Deduction: To draw a general conclusion from well knows facts is called deduction.
Induction: To draw a general conclusion from a limited number of observations or experience is called induction.
Aristotelian logic: Deductive logic in which every statement is regarded as true or false is called Aristotelian logic.
Non-Aristotelian: Deductive logic in which every statement is regarded scope of third or fourth is called non-Aristotelian
Truth Table: A table to drives truth values of a given compound statement in terms of its component parts are called a
truth table.
Tautology: A statement that is true for all possible values of variable involved in it is called tautology.
is a tautology.
Contradiction: A statement that is always false is called Contradiction or absurdity.
Contingency: A statement that can be true or false depending upon the truth values of a variable.
is the contingency.
Function: Let Α and Β be two non-empty set sets. If
(1) F is a relation from Α to Β i.e. F is a subset of Α × Β.
(2) Domain of F = A (3) No two ordered pairs of F have the same 1st elements. Then F is called a function from Α to Β
and is written as F : Α → Β denoted by y=f(x).
Bijective function: (Range f = Β and 1-1) A function f which is both one to one and onto is called bijective function.
Injective function : (Rage f ≠ Β and 1-1) A function f which is both one to one and into is called
injective function.
Groupoid: A non-empty set that is closed under given Binary Operation ‘*’ is called Groupoid.
Binary operation: Any mapping of G G× into G, where G is a non-empty set, is called binary operation.
Semi group: A non-empty set is called semi group if
(i) it is closed under a given Binary operation.
(ii) The Binary operation is associative.
Monoid: A non-empty set is called Monoid.
(i) it is closed under a given Binary operation.
(ii) The Binary operation is associative.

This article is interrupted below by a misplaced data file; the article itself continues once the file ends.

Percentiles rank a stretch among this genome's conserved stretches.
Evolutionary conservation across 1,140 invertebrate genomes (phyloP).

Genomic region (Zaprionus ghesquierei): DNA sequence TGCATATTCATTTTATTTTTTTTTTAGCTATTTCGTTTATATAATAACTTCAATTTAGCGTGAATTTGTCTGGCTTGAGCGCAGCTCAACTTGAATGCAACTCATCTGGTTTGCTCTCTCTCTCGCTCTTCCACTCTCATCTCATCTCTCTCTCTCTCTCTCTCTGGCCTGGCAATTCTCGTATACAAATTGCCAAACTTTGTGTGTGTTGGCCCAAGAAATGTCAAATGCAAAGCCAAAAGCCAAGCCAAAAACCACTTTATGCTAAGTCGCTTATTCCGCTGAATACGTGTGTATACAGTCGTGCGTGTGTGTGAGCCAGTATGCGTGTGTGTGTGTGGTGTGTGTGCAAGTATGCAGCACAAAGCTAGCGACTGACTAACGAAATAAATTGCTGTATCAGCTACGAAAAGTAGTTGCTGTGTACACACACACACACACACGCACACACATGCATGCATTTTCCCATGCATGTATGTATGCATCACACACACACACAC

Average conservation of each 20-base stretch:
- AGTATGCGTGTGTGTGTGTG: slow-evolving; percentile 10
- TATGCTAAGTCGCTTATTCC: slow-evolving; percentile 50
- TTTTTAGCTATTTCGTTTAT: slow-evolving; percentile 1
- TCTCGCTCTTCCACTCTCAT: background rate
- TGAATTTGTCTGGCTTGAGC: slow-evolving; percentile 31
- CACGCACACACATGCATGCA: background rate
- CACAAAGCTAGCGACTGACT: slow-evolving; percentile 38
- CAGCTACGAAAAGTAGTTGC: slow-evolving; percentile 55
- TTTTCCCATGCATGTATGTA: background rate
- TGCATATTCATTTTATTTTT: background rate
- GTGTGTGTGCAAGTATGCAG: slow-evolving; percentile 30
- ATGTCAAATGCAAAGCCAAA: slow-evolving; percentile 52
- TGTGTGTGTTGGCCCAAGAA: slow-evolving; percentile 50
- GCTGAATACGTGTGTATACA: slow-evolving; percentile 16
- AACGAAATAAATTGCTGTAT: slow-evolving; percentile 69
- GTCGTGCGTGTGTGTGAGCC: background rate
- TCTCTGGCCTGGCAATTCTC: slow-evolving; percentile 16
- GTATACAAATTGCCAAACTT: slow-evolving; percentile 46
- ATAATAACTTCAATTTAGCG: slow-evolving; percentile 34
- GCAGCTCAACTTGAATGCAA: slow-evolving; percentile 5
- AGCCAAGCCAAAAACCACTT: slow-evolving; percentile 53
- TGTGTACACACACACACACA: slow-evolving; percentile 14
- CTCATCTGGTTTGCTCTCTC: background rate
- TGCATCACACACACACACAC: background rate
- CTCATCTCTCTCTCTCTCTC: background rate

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(iii) The set has identity element w.r.t. Binary operation
Group: A non-empty set G id called a group w.r.t Binary operation ‘*’.
(i) it is closed under a given Binary operation.
(ii) The Binary operation is associative.
(iii) The set has an identity element w.r.t. Binary operation.
(iv) Every element of G w.r.t Binary operation i.e a*a’=a’*a=e.
Abelian group: A group G under Binary operation ‘*’ is called an Abelian group if Binary operation
is commutative i.e. a*b = b*a. If a*b ≠ b*a then this is a non-abelian group under Binary operation.
Linear function: The function 󰇝󰇛󰇜
 󰇞 is called a linear function. Geometrical
representation of linear function is a straight line.
Quadratic function: The function󰇝󰇛󰇜
 󰇞 is called a quadratic function, because
it is defined by second-degree equation in x,y.
Unary Operation: A mathematical producer that changes one number into another. Or it is an
operation which is applied on a single number to give another single number .e.g
Chapter # 3 (Matrices and Determinates)
Matrix: An arrangement of different elements in the rows and columns, within square brackets is
called Matrix.
A =
Order: Order of Matrix tells us about no of rows and columns order of a matrix = no. of rows × no. of column.
Example: A =
 
Row matrix: A matrix having single row is called Row Matrix.
e.g. A = [1 4 6]
Colum matrix: A matrix having single column is called column Matrix.
e. g
Square matrix: A matrix in which no of rows and columns are equal is called square matrix.
e.g. A =
Rectangular matrix: A matrix in which no of rows and columns are not equal is called square
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matrix. e.g.
Diagonal matrix: A square matrix having each of its elements excepts principle diagonal equal to
zero and at least one elements in its principle diagonal matrix.
e.g. A =
Scalar matrix: A square matrix having same elements in principle diagonal except 1 is called
scalar matrix.
e.g. A =
Unit matrix or identity matrix: Let
be a square matrix of order n. If
for all i ≠ j and
for all i = j ,
then the matrix Α is called a unit matrix or identity matrix of order n. It is denoted by
For example:
Null matrix or zero matrix: A square or rectangular matrix whose each element is zero, is called a null or zero matrix. It
is denoted by . Om×n .
Equal matrix: Two matrix are said to be equal if they are of same order with the same correspondence elements.
e.g. A =
, B =
Upper triangular matrix: If all elements below the principle diagonal of square matrix are zero then it is called upper
triangular matrix.
e.g. A =
Lower triangular matrix: If all elements above the principle diagonal of square matrix are zero then it is called lower
triangular matrix.